This report focuses on the four largest REIT markets in Asia Pacific — Australia, Japan, Singapore and Hong Kong — and is intended to be a resource for regulators and industry participants. The objective is to provide a guide on effective governance structures for regulators and industry participants in new or prospective REIT markets and help regulators in existing REIT markets improve their current REIT governance standards with the ultimate goal to improve unitholder protection.
Recommendations for existing REIT structures
Recommendations one to eight provide practical and straightforward ways to improve current governance practices in the near term in externally managed REITs.
1. Board independence of the REIT manager Governance requirements for the REIT manager's board of directors should be included in the licensing requirements for managers. The board's role should be to provide independent review and oversight over the REIT manager and the operations of the REIT. 2. Annual General Meetings Annual General Meetings (AGM) should be mandatory for all REITs.
3. Ownership structure and related party transactions The identities and level of ownership of related parties who have substantial unitholdings should be disclosed, and material related party transactions (RPT) should be reviewed by independent experts, disclosed to the local stock exchange, and approved by independent directors and independent unitholders.
4. Manager entrenchment Trust deeds/management agreements should not contain clauses that in any way entrench the manager or limit unitholders' rights.
5. Removing the REIT manager Unitholders should have the right to remove and appoint the REIT manager.
6. Management fee structure A fee structure needs to be established that aligns the interests of unitholders with those of the manager.
7. Gearing restrictions No need exists for leverage restrictions in regulations as long as proper governance practices are in place and the rights of unitholders are not compromised. Decisions to use debt funding should remain business decisions. To improve transparency, REITs should provide adequate disclosure of relevant information about debt covenants and debt restrictions imposed in their trust deeds.
8. REIT governance Given the trust structure of REITs in Hong Kong, Singapore, and Australia, the best governance structure to minimise conflicts of interests between managers and unitholders and improve oversight is the single responsible entity. Under this structure, only one responsible entity is accountable to investors. The single responsible entity is responsible for holding the assets in custody for unitholders and for the independent oversight of the REITs. Confusion around the roles and responsibilities of trustees is removed and replaced with independent boards and/or independent compliance committees.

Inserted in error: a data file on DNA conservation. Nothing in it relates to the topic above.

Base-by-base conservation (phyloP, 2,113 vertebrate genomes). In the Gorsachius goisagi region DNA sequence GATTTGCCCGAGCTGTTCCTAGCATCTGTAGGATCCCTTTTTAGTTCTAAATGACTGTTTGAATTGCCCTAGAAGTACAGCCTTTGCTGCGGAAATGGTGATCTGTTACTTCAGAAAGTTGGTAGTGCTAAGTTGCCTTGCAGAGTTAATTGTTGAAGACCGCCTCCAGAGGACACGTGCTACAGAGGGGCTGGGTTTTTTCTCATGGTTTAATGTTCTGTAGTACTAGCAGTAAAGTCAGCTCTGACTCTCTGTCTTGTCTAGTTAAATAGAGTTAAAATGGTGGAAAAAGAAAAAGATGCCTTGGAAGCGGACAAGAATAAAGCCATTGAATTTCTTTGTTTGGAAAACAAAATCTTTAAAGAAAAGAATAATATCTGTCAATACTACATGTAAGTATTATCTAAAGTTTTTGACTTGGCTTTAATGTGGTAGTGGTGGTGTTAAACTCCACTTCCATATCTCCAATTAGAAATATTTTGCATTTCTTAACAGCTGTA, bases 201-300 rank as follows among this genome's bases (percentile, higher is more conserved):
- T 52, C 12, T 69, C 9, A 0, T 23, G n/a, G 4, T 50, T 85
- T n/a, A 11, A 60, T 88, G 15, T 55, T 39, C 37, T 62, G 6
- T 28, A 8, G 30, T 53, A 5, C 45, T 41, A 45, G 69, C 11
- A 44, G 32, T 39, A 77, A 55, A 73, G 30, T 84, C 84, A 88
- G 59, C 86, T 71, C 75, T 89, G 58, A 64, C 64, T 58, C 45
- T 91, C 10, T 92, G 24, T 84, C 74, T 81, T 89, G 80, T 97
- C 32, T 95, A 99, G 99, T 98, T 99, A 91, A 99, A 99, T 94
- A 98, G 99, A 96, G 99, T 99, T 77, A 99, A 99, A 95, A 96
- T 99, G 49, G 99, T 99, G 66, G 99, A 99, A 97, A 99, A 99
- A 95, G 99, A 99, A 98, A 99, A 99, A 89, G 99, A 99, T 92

Recommendations for an ideal REIT governance structure
The following recommendations describe the governance characteristics of an ideal REIT structure. The structure incorporates many of the earlier recommendations and aims to facilitate growth in new and prospective REIT markets as well as to help guide long-term changes in existing markets.
1. Internalised management An internal management structure better aligns the interests of the manager with those of the unitholders.
2. Board of directors A REIT should have its own independent board of directors and unitholders should be able to appoint or remove directors.
3. Annual General Meetings AGM should be mandatory for all REITs.
4. Approvals for related party transactions Material RPT should be reviewed by independent experts, disclosed to the local stock exchange, and approved by independent directors and independent unitholders.
5. Remuneration In an internally managed structure, the management team should receive salaries, making managers' fees irrelevant.
6. Gearing restrictions No regulatory need exists for leverage restrictions as long as proper governance practices are in place and the rights of unitholders are not compromised. The decision to use debt funding should be a business decision. Increased disclosure about debt covenants and debt restrictions imposed in the trust deed will facilitate transparency and improve investor protection.
7. Controlling unitholders should not own more than 50% of the issued units A unitholding restriction of 50% would not only improve REIT governance practices but also improve tax pass-through benefits for investors.